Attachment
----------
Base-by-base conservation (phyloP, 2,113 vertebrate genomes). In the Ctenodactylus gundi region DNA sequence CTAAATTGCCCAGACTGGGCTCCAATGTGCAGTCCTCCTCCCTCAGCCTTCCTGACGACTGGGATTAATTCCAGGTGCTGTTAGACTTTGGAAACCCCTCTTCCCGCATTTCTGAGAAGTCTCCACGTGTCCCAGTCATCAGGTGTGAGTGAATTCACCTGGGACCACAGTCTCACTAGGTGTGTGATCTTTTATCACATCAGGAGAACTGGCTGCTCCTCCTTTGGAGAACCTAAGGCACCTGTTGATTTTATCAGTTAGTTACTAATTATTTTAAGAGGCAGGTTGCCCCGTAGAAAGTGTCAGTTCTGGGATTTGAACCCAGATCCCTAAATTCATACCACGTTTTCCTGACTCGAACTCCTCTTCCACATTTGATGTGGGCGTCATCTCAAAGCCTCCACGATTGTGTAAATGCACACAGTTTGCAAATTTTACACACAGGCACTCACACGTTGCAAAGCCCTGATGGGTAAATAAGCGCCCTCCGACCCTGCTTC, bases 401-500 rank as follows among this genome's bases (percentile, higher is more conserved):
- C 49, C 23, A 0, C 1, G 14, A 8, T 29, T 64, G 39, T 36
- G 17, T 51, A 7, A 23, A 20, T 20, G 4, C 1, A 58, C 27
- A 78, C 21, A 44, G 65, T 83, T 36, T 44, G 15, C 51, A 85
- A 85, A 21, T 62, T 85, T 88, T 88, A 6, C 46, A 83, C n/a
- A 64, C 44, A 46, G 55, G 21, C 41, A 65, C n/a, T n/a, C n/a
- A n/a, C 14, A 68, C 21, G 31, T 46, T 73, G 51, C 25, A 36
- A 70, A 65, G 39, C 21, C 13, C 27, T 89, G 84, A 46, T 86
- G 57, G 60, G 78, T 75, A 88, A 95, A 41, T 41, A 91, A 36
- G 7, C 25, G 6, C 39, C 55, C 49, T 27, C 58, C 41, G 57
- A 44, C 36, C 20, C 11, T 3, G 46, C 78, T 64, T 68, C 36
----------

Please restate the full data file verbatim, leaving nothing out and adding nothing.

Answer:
Base-by-base conservation (phyloP, 2,113 vertebrate genomes). In the Ctenodactylus gundi region DNA sequence CTAAATTGCCCAGACTGGGCTCCAATGTGCAGTCCTCCTCCCTCAGCCTTCCTGACGACTGGGATTAATTCCAGGTGCTGTTAGACTTTGGAAACCCCTCTTCCCGCATTTCTGAGAAGTCTCCACGTGTCCCAGTCATCAGGTGTGAGTGAATTCACCTGGGACCACAGTCTCACTAGGTGTGTGATCTTTTATCACATCAGGAGAACTGGCTGCTCCTCCTTTGGAGAACCTAAGGCACCTGTTGATTTTATCAGTTAGTTACTAATTATTTTAAGAGGCAGGTTGCCCCGTAGAAAGTGTCAGTTCTGGGATTTGAACCCAGATCCCTAAATTCATACCACGTTTTCCTGACTCGAACTCCTCTTCCACATTTGATGTGGGCGTCATCTCAAAGCCTCCACGATTGTGTAAATGCACACAGTTTGCAAATTTTACACACAGGCACTCACACGTTGCAAAGCCCTGATGGGTAAATAAGCGCCCTCCGACCCTGCTTC, bases 401-500 rank as follows among this genome's bases (percentile, higher is more conserved):
- C 49, C 23, A 0, C 1, G 14, A 8, T 29, T 64, G 39, T 36
- G 17, T 51, A 7, A 23, A 20, T 20, G 4, C 1, A 58, C 27
- A 78, C 21, A 44, G 65, T 83, T 36, T 44, G 15, C 51, A 85
- A 85, A 21, T 62, T 85, T 88, T 88, A 6, C 46, A 83, C n/a
- A 64, C 44, A 46, G 55, G 21, C 41, A 65, C n/a, T n/a, C n/a
- A n/a, C 14, A 68, C 21, G 31, T 46, T 73, G 51, C 25, A 36
- A 70, A 65, G 39, C 21, C 13, C 27, T 89, G 84, A 46, T 86
- G 57, G 60, G 78, T 75, A 88, A 95, A 41, T 41, A 91, A 36
- G 7, C 25, G 6, C 39, C 55, C 49, T 27, C 58, C 41, G 57
- A 44, C 36, C 20, C 11, T 3, G 46, C 78, T 64, T 68, C 36